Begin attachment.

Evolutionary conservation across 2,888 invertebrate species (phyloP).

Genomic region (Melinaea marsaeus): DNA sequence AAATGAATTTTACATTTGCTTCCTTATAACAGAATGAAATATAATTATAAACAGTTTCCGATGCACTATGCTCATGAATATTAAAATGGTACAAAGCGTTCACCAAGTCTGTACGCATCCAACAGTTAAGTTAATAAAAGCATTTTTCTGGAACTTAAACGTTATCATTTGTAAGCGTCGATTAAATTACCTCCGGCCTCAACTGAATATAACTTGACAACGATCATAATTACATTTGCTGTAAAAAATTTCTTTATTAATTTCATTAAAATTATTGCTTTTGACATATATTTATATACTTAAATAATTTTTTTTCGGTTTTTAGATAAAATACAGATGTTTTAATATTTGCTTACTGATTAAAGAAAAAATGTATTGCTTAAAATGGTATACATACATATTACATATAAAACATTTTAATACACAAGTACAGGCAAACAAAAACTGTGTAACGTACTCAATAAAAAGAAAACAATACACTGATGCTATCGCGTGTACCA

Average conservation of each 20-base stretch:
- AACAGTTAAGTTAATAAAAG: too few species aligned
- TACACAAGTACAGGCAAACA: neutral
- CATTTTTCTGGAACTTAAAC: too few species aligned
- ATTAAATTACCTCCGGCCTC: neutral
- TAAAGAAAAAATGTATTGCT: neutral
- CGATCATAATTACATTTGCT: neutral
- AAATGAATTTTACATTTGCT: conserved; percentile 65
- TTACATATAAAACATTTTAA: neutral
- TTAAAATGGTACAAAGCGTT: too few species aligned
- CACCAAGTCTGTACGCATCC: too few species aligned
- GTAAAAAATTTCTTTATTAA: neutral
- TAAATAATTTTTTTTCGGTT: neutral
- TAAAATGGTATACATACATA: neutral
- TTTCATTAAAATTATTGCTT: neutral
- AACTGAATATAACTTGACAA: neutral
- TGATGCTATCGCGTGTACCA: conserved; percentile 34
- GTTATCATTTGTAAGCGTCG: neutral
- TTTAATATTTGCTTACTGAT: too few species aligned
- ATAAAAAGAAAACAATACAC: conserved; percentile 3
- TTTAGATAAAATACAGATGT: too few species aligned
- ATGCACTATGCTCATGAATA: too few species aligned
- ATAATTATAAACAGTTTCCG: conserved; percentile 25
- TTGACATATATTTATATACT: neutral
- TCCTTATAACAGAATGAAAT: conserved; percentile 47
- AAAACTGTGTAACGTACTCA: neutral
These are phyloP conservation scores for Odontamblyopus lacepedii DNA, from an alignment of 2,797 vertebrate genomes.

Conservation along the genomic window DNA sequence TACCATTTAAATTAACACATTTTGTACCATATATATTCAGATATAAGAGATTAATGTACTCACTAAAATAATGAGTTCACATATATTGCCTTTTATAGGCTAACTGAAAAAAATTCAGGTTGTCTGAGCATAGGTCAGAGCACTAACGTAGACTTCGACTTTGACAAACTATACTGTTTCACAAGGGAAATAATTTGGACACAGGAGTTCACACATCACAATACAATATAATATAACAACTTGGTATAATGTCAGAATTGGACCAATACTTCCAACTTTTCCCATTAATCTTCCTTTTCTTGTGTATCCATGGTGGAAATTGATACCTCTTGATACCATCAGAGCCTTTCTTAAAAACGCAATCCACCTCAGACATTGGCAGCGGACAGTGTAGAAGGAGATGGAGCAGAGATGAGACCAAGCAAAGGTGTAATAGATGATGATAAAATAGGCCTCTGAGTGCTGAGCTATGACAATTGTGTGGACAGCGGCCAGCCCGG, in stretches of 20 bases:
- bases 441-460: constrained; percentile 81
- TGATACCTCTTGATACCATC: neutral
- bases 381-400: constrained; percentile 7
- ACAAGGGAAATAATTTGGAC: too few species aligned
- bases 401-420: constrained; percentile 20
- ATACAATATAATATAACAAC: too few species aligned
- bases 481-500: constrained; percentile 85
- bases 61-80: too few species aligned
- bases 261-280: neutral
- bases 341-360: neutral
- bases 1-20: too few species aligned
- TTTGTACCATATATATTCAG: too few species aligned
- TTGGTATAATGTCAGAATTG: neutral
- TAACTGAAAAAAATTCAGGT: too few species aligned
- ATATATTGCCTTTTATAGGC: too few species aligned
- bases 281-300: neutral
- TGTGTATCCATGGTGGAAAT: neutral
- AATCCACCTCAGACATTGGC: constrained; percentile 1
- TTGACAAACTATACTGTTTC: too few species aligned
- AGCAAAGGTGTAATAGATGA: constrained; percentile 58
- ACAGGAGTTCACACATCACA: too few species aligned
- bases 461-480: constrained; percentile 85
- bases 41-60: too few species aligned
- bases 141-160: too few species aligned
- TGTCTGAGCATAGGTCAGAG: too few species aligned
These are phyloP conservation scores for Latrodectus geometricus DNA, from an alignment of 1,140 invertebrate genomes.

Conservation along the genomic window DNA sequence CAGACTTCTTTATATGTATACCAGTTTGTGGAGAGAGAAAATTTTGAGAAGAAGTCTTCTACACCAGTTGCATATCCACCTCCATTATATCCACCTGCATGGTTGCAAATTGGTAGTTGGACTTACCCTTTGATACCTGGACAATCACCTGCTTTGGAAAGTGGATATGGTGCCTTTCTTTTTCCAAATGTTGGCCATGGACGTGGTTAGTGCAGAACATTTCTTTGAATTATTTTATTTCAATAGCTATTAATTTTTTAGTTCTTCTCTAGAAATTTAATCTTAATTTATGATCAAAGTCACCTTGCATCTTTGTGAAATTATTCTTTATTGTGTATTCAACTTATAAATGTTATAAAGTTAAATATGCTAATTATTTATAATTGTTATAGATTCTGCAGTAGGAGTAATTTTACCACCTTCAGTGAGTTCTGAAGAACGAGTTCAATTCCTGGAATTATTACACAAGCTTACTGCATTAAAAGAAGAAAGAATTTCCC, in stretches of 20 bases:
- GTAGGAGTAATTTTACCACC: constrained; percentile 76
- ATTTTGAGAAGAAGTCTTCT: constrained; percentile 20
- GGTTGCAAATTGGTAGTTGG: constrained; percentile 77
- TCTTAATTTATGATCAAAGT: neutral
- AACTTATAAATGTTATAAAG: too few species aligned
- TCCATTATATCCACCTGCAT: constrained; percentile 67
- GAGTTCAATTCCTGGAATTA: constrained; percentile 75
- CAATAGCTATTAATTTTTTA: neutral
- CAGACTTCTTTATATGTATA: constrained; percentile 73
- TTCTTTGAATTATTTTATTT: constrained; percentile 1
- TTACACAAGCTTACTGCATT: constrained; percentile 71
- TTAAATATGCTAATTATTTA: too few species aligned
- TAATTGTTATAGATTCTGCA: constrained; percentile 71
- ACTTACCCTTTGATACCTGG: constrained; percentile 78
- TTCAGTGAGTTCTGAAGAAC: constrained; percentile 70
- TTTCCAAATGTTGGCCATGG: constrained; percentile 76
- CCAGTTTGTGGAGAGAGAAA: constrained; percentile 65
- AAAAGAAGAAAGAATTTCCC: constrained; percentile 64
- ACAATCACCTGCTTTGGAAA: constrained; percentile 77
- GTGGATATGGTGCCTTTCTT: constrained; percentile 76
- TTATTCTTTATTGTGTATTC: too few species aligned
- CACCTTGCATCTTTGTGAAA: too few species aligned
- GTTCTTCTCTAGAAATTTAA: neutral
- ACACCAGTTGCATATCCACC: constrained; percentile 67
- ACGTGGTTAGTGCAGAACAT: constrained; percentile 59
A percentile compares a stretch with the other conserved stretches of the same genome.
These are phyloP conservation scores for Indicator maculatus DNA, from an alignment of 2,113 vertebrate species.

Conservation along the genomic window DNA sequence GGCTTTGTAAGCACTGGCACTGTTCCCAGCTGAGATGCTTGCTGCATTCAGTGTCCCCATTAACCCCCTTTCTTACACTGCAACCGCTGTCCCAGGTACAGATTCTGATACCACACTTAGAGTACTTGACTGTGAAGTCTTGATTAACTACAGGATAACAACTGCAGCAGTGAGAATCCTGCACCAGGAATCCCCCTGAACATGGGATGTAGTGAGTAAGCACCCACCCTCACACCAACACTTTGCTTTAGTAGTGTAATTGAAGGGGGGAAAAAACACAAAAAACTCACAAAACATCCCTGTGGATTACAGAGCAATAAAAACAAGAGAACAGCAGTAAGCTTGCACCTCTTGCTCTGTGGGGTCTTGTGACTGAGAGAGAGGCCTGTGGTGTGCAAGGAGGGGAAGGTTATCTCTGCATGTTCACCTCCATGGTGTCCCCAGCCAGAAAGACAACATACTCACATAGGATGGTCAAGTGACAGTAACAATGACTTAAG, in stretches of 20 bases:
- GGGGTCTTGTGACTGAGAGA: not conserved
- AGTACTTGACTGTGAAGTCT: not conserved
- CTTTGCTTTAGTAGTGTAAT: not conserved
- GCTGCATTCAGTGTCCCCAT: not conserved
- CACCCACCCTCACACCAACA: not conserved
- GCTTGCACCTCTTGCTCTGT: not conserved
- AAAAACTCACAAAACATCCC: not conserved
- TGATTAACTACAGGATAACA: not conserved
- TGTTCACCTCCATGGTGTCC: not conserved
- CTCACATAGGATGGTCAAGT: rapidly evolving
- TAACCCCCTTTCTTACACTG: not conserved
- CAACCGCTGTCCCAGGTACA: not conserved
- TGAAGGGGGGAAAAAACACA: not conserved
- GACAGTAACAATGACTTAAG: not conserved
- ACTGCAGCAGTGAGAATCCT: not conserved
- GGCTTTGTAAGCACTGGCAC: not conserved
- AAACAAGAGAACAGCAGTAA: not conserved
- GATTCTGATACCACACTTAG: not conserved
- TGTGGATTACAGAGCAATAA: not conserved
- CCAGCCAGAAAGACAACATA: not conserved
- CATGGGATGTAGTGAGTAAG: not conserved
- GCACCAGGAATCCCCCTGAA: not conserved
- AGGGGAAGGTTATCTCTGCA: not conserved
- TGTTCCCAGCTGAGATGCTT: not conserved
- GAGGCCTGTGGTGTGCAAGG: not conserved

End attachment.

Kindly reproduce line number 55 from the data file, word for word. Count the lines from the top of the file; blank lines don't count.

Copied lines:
- TGTCTGAGCATAGGTCAGAG: too few species aligned